Advertisement

Women on the Verge of Science: Aristocratic Women and Knowledge in Early Eighteenth-Century Italy

  • Paula Findlen

Abstract

In the spring of 1732, when a young lawyer’s daughter, Laura Bassi (1711–78), became the first woman to graduate from the University of Bologna and later the first woman to hold a university chair in any faculty in Europe, not all the women of her city celebrated her accomplishments. Somewhat curiously to our own sensibilities, the woman in Bologna who seemed most likely to appreciate Bassi — the noblewoman Laura Bentivoglio Davia (1689-1761), known to her contemporaries as the ‘beautiful Cartesian’ (la bella Cartesiana) — was most disparaging. From Bologna, she wrote to a friend in Rimini that she could not believe all the fuss over ‘the noisy, or better yet, ridiculous doctorate’ of Bassi.1 So well known and so widely publicized were her criticisms, and so in opposition to the general praise of Bassi, that she commented two weeks later, on 24 June 1732, that she feared she would be stoned by her fellow citizens for daring to suggest that the twenty-one year old Bassi was anything less than a miracle of a new age of knowledge.2

Keywords

Eighteenth Century Italian Peninsula Newtonian Natural Philosophy Unhappy Marriage Famous Woman 
These keywords were added by machine and not by the authors. This process is experimental and the keywords may be updated as the learning algorithm improves.

Preview

Unable to display preview. Download preview PDF.

Unable to display preview. Download preview PDF.

Notes

  1. 4.
    For more on this image of the woman natural philosopher in France, see Erica Harth, Cartesian Women: Versions and Subervions of Rational Order in the Old Regime (Ithaca, NY: Cornell University Press, 1993).Google Scholar
  2. 7.
    Henry Guerlac, Newton on the Continent (Ithaca, NY: Cornell University Press, 1981)Google Scholar
  3. Mary Terrall, The Man Who Flattened the Earth (Chicago: University of Chicago Press, 2002).CrossRefGoogle Scholar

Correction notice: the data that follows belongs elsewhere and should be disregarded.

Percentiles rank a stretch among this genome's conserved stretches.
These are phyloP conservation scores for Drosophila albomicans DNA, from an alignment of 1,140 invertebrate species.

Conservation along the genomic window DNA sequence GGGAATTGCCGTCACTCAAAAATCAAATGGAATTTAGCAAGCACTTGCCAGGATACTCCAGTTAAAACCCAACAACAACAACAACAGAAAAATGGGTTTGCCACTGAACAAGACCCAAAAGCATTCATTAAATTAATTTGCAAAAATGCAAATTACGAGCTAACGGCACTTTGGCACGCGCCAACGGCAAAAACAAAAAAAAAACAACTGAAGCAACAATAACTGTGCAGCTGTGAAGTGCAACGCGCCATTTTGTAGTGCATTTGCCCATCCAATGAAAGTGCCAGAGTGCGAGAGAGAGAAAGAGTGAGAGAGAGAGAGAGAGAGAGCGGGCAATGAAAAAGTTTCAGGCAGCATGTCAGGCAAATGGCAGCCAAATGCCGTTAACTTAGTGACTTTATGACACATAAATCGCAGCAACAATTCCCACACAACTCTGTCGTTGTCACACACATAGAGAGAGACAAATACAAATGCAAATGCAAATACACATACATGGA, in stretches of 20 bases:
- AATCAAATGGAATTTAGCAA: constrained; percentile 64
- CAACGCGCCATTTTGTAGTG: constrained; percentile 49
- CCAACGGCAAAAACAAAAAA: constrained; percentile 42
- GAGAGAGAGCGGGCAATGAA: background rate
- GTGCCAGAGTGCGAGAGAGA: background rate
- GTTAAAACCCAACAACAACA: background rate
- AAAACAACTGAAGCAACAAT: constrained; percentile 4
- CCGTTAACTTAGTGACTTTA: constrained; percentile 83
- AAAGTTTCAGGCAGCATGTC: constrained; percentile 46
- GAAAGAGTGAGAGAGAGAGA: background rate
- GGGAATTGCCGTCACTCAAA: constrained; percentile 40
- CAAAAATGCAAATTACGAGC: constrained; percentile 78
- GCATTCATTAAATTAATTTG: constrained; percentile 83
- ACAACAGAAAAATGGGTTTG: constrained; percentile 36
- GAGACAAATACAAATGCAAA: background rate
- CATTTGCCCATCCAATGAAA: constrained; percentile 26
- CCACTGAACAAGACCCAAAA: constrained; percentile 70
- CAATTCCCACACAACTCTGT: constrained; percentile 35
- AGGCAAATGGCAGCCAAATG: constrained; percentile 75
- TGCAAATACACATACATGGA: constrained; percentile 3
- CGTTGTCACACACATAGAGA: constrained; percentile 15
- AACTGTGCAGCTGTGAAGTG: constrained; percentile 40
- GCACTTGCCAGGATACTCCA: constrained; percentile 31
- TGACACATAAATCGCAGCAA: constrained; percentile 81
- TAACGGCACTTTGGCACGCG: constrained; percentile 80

4. 18.
    Joan De Jean, Ancients Against Moderns: Culture Wars and the Making of a Fin de Siècle (Chicago: University of Chicago Press, 1997).Google Scholar
  5. 25.
    Giulia Belgioioso, Cultura a Napoli e cartesianismo. Scritti sul G. Gimma, P. M. Doria, C. Cominale (Galatina: Congedo Editore, 1992).Google Scholar
  6. 26.
    Susanna Akerman, Queen Christina and Her Circle: The Transformation of a Seventeenth-Century Philosophical Libertine (Leiden: Brill, 1991). On Christina’s scientific patronage, see especially W. E. K. Middleton,’ science in Rome, ([0-9]+)–([0-9]+), and the Accademia Fisicomatematica of Giovanni Giustino Ciampini,’ British Journal for the History of Science 8 (1975): ([0-9]+)–([0-9]+); and Wilma Di Palma et al., Cristina di Svezia. Scienza ed alchimia nella Roma barocca (Bari: Edizioni Dedalo, 1990); and Wilma di Palma, ‘Urania nel salotto di Cristina,’ in Cristina di Svezia e Roma, ed. Börje Magnusson (Stockholm: Swedish Institute in Rome, 1999), pp. ([0-9]+)–([0-9]+).CrossRefGoogle Scholar
  7. 32.
    Francesco Algarotti, Dialoghi sopra l’ottica neutoniana, ed. Ettore Bonora (Turin: Einaudi, 1977; 1969), p. 25. This edition is based on the Livorno ([0-9]+)–([0-9]+) Opere so readers should be aware of the fact that Algarotti continued to alter the text of his work in a series of editions following the 1737 original. Mazzotti, ‘Newtonianism for Ladies,’ offers a more detailed analysis of the text itself.Google Scholar
  8. 35.
    On the female poets of this period, see Elisabetta Graziosi, Avventuriere a Bologna. Due storie esemplari (Modena: Mucchi, 1998).Google Scholar
  9. 37.
    Adolfo Albertazzi, La Contessa d’Almond (Bologna: Zanichelli, 1894), p. 220. On the Davia family, see Gian Paolo Brizzi, ‘Davia,’ Dizionario biografico italiano (Rome, 1987), vol. 33, pp. ([0-9]+)–([0-9]+); and Alfeo Giacomelli, ‘La dinamica della nobiltà bolognese nel XVIII secolo,’ in Famiglie senatorie e istituzioni cittadine a Bologna nel Settecento (Bologna: Istituto per la storia di Bologna, 1980), pp. ([0-9]+)–([0-9]+).Google Scholar

Copyright information

© Paula Findlen 2005

Authors and Affiliations

  • Paula Findlen

There are no affiliations available

Personalised recommendations